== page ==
A Chicago police officer slapped a man’s camera and threatened to arrest him for disorderly conduct because he had video recorded her car after she parked it on the side of a road in what appears to be a bustling commercial area of the city.
The officer was in full uniform, but the car she was driving, appeared to be her personal car instead of a department-issued car. She had a couple of shirts strewn upon the dashboard, so the man asked about them.
She responded by telling him he was not allowed to record her car, telling him it was “illegal.”
When the man stood up for his rights, telling her it was not illegal, she slapped the camera, a move that would have gotten anybody else killed had they done it to her.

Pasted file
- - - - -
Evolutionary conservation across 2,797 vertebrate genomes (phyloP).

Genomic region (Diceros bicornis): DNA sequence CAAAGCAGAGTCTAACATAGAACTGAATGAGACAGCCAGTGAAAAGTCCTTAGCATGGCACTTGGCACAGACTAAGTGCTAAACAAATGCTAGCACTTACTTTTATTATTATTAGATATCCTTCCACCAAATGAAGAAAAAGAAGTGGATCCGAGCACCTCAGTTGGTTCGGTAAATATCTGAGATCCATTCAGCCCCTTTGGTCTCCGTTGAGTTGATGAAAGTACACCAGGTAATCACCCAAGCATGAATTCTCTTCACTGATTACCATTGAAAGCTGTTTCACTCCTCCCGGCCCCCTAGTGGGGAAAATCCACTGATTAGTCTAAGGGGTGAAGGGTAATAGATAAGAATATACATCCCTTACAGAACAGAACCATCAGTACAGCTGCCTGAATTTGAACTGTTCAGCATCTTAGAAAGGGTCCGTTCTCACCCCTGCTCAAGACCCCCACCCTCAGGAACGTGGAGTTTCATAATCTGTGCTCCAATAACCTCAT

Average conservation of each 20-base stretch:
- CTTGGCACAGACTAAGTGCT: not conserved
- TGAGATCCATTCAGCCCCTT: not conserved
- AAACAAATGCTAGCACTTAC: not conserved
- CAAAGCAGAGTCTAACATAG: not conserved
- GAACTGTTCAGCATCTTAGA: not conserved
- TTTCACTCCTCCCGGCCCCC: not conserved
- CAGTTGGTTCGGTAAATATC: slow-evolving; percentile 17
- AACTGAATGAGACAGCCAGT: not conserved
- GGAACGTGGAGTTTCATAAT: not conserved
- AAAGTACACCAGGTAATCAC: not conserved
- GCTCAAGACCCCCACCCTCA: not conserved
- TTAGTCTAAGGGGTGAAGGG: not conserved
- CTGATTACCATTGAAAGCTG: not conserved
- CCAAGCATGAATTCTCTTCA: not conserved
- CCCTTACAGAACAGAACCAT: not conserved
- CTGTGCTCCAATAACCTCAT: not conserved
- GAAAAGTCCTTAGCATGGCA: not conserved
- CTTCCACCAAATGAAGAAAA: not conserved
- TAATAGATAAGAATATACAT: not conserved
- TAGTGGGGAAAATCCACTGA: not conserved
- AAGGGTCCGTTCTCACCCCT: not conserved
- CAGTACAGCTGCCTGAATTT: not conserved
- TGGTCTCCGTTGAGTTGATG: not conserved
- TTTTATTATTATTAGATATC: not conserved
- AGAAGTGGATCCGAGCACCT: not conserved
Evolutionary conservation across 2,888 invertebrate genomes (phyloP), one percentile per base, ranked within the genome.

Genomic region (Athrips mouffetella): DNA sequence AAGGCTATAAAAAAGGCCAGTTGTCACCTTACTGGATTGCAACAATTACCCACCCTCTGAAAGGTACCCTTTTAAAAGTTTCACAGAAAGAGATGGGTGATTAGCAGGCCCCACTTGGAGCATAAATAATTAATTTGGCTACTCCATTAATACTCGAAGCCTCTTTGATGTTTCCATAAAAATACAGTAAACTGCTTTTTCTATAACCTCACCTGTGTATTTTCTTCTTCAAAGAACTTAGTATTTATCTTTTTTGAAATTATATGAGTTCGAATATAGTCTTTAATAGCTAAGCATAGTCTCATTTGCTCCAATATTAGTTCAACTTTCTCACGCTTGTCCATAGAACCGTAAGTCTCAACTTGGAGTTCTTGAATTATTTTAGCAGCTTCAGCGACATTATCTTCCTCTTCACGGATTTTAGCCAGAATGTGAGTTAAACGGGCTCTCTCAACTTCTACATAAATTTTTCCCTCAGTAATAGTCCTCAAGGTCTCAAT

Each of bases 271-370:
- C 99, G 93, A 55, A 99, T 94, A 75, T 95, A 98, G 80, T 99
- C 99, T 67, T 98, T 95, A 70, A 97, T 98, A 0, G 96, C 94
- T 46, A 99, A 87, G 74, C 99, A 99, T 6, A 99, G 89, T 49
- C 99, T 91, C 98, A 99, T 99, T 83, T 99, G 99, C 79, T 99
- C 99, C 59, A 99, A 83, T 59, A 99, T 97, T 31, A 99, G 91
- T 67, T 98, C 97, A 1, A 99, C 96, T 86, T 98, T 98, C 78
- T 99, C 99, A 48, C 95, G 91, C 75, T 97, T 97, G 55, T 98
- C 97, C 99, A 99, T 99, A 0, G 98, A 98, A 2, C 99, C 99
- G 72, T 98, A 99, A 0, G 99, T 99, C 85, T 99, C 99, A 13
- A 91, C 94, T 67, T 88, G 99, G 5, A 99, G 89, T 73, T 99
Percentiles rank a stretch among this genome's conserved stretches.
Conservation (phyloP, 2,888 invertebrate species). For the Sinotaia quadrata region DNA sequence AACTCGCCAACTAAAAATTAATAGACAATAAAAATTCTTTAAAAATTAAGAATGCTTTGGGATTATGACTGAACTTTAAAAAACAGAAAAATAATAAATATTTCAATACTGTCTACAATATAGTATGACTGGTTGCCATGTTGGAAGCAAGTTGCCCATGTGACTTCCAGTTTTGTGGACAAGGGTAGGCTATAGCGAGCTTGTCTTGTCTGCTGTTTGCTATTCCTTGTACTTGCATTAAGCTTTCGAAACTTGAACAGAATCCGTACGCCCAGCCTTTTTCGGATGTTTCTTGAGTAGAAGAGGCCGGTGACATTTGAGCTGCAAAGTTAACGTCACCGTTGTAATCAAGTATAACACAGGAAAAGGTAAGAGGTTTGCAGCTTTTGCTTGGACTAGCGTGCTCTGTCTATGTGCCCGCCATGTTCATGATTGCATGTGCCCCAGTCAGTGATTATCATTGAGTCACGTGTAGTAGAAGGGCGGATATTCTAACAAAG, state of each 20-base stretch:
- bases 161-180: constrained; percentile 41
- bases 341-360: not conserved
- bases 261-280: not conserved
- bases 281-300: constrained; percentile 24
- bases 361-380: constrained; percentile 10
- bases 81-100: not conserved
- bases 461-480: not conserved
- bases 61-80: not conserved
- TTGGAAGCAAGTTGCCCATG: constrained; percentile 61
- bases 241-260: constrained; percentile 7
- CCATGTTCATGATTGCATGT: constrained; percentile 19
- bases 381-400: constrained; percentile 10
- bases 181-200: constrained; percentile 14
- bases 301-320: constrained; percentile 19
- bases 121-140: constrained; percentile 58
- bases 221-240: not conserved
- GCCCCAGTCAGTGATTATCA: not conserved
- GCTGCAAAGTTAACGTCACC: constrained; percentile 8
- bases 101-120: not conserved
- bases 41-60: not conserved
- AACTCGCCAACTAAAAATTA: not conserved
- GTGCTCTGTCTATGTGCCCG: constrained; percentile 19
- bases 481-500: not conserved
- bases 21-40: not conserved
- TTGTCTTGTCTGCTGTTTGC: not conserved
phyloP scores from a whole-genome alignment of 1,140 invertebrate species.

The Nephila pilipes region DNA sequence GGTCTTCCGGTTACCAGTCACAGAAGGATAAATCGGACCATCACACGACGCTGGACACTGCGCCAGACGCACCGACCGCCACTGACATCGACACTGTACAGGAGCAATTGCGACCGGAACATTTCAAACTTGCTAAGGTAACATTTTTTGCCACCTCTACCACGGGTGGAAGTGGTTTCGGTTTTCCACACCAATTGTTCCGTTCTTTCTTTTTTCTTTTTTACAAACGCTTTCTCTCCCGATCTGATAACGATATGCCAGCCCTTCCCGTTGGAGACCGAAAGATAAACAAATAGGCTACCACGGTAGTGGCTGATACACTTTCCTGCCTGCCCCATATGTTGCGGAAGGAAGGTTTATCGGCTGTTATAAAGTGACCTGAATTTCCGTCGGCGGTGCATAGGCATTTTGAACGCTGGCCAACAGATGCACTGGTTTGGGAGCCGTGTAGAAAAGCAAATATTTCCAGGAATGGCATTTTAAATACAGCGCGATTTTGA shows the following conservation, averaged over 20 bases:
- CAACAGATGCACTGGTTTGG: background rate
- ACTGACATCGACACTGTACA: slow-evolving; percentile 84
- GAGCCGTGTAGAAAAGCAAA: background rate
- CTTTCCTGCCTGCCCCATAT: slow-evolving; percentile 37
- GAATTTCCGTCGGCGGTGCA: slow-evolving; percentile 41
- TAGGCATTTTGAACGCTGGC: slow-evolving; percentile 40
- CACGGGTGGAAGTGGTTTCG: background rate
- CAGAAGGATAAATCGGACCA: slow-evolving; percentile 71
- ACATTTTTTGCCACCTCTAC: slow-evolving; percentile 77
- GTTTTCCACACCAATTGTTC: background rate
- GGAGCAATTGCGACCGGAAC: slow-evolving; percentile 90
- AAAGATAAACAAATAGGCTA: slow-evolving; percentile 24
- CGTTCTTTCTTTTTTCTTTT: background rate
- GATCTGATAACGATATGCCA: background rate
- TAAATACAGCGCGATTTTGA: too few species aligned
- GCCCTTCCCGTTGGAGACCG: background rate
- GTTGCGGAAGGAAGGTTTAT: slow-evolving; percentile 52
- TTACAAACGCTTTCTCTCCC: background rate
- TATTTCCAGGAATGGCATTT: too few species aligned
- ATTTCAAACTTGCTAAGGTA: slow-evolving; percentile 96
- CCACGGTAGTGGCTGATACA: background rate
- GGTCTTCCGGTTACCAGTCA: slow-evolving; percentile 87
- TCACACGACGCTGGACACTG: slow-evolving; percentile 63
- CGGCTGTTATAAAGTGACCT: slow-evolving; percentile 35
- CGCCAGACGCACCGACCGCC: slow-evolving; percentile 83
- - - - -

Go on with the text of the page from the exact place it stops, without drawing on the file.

She ordered him to cross the street, to “go on about your business,” telling him she would arrest him for disorderly conduct, which is your usual contempt-of-cop charge.
It is not clear when the incident took place because it appears to be spring or summer instead of winter but it was uploaded a few days ago to a Youtube channel called PoliceBrutalityDOTus, which reposts these types of videos, so it could have been posted elsewhere earlier, but I’d never seen it until today.
It most likely took place after December 2012, when a court order forbade Chicago police to use the state’s eavesdropping law to arrest people who record them in public because she would have probably threatened him with that instead of disorderly conduct.
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